Each year a small percentage of foals are born to mares whose immune systems, in an odd twist of nature, are prepared to battle their own foals. Antibodies from the mare, delivered to the foal in the colostrum it drinks soon after birth, attack the foal’s red blood cells.
The condition that results is neonatal isoerythrolysis, more commonly known as jaundice. The occurence of NI is relatively rare. It happens in only about 1% of Thoroughbred foals and in about 2% of Standardbred foals. The relative infrequence, though, is offset by the possible severity of the condition.
Because the red blood cells in the foal are destroyed, the foal can become severely anemic and, in some cases, die. William V. Bernard, DVM, Diplomate ACVIM, of Rood and Riddle Equine Hospital in Lexington, said about 50% of the NI foals he sees require transfusions to recover. An NI-stricken foal must also be stabled to restrict activity until it has recovered. The low red blood cell count, or anemia, that results from the condition makes the foal at risk if it becomes active. With fewer red blood cells to carry oxygen, the foal can collapse and die if it tries, for example, to keep up with its’ dam in a paddock or pasture. In some cases, a foal with NI has died as it exercised in a field or paddock.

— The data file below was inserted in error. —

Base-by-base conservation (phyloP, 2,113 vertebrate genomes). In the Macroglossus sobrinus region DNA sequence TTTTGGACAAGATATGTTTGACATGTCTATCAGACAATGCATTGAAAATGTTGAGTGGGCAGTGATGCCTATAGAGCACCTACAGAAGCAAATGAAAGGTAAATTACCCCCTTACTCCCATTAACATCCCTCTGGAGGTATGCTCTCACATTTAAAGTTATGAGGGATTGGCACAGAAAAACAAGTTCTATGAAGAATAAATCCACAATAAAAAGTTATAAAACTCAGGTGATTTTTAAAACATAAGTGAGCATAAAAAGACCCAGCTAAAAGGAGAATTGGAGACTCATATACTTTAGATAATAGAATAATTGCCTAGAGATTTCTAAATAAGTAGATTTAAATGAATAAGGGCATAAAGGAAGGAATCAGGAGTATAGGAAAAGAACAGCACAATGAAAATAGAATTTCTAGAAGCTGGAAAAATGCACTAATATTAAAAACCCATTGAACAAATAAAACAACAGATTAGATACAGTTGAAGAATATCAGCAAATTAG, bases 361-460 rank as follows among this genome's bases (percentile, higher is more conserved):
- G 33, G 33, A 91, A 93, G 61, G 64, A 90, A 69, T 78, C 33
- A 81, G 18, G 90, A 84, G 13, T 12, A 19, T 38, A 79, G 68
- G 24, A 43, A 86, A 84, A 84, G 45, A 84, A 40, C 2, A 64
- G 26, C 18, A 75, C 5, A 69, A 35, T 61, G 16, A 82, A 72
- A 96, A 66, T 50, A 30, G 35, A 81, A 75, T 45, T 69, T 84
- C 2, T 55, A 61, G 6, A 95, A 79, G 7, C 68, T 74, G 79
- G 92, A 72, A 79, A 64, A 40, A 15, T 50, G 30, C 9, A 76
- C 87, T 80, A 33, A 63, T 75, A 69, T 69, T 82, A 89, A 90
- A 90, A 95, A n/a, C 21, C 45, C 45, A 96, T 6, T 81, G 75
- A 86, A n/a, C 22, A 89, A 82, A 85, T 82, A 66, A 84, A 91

The condition can be prevented if a screening test performed in advance indicates the mare has produced the antibodies. If that is the case, the foal is then kept from the mare and her colostrum is stripped.
The condition comes about when there are certain incompatabilities in the genetic makeup of the blood of the dam and sire. While that is common, most blood groups do not give rise to the severe antibody reaction that results in NI. Almost all cases of NI result in what are called the Aa factor of the A blood group and the Qa factor of the Q blood group.
For the condition to result, several things must be present. Among them: